Surfing is one the greatest sports ever. Only surfers can understand what they get out of paddling out into the shark infested waters and catching waves. These waves don't even have to be big, just surfable. We as surfers cannot even imagine planning our vacations in landlocked areas. (disclaimer: I am a surfer and love it).
But imagine surfing next to an apartment complex in Montreal. You say impossible, I say Surf's Up. This actually is perpetual view along Habitat 67, where a crowd of surfers regularly catch standing waves along the St. Lawrence River.
River surfing is, apparently, a growing sport among river towns in places like Colorado, Ontario, Alberta and, as pictured, Montreal. According to enthusiasts, it fosters "exactly the same feel as on an ocean wave," except that you carve along the water (which pitches back and upward) going back and forth.
To catch the standing currents, surfers either paddle into it or swing by a rope until they get into position. You're essentially going against the current, which could make the dynamic a tad confusing for the uninitiated. According to surfers in Montreal, however, the consistent wave of the river allows people to foster speedier gains than they normally would in the open seas.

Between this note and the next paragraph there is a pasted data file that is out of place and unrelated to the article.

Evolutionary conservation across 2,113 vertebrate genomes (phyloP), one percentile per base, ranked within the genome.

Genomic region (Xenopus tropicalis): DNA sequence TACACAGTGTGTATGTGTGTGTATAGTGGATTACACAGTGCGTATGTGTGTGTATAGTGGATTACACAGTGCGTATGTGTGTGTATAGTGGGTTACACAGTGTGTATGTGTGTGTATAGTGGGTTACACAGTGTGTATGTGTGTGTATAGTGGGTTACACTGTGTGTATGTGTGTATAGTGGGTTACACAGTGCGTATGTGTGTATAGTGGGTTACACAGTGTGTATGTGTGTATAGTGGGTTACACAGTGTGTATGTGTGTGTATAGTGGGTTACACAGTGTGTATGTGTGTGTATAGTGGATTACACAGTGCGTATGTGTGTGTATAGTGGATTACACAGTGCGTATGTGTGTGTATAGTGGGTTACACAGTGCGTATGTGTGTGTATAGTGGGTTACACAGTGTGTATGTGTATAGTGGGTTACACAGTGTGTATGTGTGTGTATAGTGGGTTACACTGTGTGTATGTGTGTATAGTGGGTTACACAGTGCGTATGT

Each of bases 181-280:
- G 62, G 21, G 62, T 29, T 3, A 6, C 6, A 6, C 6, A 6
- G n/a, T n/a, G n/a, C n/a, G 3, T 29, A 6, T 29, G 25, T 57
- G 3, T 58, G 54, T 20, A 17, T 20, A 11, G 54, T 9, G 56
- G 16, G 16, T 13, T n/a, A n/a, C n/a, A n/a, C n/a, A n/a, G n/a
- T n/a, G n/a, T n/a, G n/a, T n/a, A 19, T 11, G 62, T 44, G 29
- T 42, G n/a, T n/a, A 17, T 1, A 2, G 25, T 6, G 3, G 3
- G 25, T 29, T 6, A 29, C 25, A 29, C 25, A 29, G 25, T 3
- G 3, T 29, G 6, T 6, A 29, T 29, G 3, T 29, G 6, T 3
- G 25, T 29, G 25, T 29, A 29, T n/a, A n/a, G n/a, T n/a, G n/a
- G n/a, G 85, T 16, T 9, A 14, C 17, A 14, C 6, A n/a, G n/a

The sport is still in its infancy, with very few places currently able to support both the necessary water conditions and weather to permit river surfing. Along the Habitat riverfront, overcrowding is reportedly already becoming a problem during peak summer weekends.
Interested? If you're in Montreal, you should head on over to one of two surfing schools in the Habitat 67 area, Imagine Surfboards and KSF. If you live in a river town, it may be a good use of time to try finding new spots to pioneer it on.